I am probably biased being an artist, but I believe one of the best ways to spend your money is to buy art. You not only support artists, you support small galleries or online businesses which work tirelessly to promote these artists and genuinely care about bringing new and exciting pieces into the world and to varying audiences.
I recently bought a piece at Bangalow Markets, NSW, by an artist called Leila Page, and CANNOT wait to frame it and hang it. I do however, have a rather big issue. I've run out of wall space. I told my self... about 6 artworks ago... to stop buying art, purely because I can't hang any more! And I won't be likely to have wall space until I have a house of my own. So all artworks are definitely a long-term investment for me. I'm devising a plan to rotate artworks so I can enjoy them all equally.
Pieces that I already have up include my most recent investment in conjunction with Hugo, Robert Oxley's The Last Exit - a psychedelic leopard which has pride of place in my current lounge room. I have a James Jean piece above my bed, Horse IV, which was framed by my parents for my 20th birthday. An Andy Kehoe piece which mesmerises me every time I see it - it will surely have a place on any wall in every house I ever live in.
I have my favourite artist's piece 'The Moon' by Alphons Mucha which was also framed for a birthday. I have works by Lauren Marx, Marissa Quinn, my sister Claire Fulton and small story-book illustrations, including Beatrix Potter's Squirrel Nutkin and Peter Rabbit, all over my walls. It's never ending.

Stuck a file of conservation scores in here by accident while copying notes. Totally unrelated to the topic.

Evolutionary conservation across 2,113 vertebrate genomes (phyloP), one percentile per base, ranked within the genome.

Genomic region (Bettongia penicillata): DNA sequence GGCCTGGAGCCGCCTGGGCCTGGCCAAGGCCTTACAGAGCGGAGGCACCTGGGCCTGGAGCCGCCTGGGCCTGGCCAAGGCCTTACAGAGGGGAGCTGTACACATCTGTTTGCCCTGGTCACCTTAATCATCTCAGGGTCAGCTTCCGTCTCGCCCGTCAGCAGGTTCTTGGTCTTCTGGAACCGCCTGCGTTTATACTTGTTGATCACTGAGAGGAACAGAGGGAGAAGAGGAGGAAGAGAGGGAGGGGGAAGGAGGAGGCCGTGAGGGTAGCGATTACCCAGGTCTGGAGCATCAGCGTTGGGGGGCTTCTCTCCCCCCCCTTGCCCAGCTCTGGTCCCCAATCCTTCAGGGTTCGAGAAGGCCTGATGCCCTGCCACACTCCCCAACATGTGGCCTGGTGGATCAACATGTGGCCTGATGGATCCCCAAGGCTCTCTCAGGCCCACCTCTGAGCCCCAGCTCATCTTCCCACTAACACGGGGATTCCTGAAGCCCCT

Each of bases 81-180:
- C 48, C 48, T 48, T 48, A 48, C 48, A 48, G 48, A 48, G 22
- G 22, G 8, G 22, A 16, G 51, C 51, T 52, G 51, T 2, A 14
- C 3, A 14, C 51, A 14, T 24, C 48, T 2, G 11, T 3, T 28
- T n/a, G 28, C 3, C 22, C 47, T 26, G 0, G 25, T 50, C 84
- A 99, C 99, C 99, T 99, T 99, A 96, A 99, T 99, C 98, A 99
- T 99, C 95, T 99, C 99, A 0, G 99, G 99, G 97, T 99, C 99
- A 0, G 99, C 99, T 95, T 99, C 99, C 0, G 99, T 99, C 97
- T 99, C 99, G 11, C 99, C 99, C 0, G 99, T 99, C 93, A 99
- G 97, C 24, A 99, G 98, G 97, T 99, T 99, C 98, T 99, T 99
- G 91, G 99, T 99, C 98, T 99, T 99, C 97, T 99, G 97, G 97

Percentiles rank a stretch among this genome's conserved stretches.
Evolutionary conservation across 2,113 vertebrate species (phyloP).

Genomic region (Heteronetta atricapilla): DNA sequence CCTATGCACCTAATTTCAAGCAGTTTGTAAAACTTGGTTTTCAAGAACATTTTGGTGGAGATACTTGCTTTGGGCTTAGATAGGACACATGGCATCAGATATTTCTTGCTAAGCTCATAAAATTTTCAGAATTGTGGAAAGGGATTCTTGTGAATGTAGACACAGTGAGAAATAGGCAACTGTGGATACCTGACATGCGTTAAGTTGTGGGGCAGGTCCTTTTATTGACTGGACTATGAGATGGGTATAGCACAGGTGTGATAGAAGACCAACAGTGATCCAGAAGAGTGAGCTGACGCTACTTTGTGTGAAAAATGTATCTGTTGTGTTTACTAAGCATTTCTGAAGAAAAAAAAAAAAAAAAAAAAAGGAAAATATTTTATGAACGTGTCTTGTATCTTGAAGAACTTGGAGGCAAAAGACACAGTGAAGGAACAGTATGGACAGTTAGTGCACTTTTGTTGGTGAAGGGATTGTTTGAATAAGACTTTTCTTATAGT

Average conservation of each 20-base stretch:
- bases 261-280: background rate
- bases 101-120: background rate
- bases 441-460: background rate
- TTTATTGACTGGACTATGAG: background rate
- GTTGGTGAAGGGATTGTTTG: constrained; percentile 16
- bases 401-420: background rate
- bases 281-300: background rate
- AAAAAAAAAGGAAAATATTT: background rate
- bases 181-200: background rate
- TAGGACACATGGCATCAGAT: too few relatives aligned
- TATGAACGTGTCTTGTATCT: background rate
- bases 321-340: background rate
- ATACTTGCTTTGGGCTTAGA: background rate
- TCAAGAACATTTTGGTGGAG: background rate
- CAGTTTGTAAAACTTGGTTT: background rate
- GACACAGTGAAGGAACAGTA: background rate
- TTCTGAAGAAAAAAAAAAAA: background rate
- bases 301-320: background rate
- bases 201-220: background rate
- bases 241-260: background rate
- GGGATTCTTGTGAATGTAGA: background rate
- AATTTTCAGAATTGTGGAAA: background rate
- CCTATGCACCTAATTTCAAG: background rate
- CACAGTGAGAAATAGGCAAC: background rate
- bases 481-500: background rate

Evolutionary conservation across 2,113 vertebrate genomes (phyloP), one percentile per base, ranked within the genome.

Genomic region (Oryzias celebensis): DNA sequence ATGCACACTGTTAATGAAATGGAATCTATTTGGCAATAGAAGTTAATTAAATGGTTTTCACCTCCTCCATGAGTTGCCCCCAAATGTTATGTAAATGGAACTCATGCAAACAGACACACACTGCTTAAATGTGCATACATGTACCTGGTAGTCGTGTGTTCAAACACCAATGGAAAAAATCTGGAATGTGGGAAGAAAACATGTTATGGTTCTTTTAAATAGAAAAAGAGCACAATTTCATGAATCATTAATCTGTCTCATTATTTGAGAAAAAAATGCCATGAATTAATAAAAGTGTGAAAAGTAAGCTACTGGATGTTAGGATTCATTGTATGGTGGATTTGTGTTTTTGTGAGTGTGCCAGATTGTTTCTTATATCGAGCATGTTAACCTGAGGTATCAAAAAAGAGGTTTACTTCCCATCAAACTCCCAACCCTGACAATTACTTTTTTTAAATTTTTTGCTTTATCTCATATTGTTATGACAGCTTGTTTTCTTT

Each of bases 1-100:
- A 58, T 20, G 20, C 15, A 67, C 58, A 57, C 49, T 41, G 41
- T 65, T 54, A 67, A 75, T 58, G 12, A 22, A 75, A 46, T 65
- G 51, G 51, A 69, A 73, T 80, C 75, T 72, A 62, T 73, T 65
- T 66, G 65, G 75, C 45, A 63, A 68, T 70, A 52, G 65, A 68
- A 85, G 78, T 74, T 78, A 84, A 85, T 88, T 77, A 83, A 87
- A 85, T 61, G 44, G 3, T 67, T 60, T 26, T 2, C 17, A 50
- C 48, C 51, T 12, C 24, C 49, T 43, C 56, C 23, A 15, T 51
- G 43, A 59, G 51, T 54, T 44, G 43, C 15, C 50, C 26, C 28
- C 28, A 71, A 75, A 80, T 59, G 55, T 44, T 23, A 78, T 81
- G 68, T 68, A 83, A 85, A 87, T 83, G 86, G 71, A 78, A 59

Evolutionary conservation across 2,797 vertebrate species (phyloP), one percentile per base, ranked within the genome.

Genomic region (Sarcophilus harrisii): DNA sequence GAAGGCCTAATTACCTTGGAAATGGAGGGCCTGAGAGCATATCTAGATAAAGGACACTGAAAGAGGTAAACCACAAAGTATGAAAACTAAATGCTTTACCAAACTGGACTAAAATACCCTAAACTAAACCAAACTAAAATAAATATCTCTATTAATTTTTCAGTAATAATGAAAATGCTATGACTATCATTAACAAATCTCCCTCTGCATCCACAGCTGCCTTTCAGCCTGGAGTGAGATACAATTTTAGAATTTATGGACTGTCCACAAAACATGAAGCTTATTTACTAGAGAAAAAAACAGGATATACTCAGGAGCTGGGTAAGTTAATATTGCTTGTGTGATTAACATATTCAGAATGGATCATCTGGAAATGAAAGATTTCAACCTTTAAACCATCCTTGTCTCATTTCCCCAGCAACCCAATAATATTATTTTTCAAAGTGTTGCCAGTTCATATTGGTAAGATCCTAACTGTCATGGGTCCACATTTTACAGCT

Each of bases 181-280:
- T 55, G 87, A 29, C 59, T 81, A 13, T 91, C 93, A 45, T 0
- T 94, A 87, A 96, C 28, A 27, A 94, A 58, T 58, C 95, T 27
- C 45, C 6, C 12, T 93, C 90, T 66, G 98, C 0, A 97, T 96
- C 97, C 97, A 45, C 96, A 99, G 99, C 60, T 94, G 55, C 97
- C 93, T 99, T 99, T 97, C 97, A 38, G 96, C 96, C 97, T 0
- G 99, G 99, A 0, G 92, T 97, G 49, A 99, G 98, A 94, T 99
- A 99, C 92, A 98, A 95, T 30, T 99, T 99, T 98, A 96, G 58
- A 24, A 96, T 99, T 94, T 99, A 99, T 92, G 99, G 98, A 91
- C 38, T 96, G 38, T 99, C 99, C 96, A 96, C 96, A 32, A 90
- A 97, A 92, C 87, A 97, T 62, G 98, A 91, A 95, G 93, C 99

I don't list them as brags, not in the least, I have a meagre collection, but I mean to say that, though I've spent time, money and space on these pieces, to a point where I can't sustainably fit any more in my house, I don't think I'll eve stop.
I can't stop espousing the benefits of buying art - it never loses value to start with, it's supportive, it's expressive, it's educational and inspiring to have in a home. They're talking points, they are connections to memories and times in your life, with people and places.
I think a house lacks something intrinsic value if the walls are bare, if there aren't any sculptures or beautiful expressive pieces anywhere, a wall is a canvas that deserves to be adorned, even simply. So I encourage you, buy art. It can be a small, cheap print from a market, a postcard designed by a local, a sculpture at a little gift store or a big bold statement piece. It can be anything that strikes your fancy, that inspires you and that connects with something deeper and subconscious. You'll never ever regret it.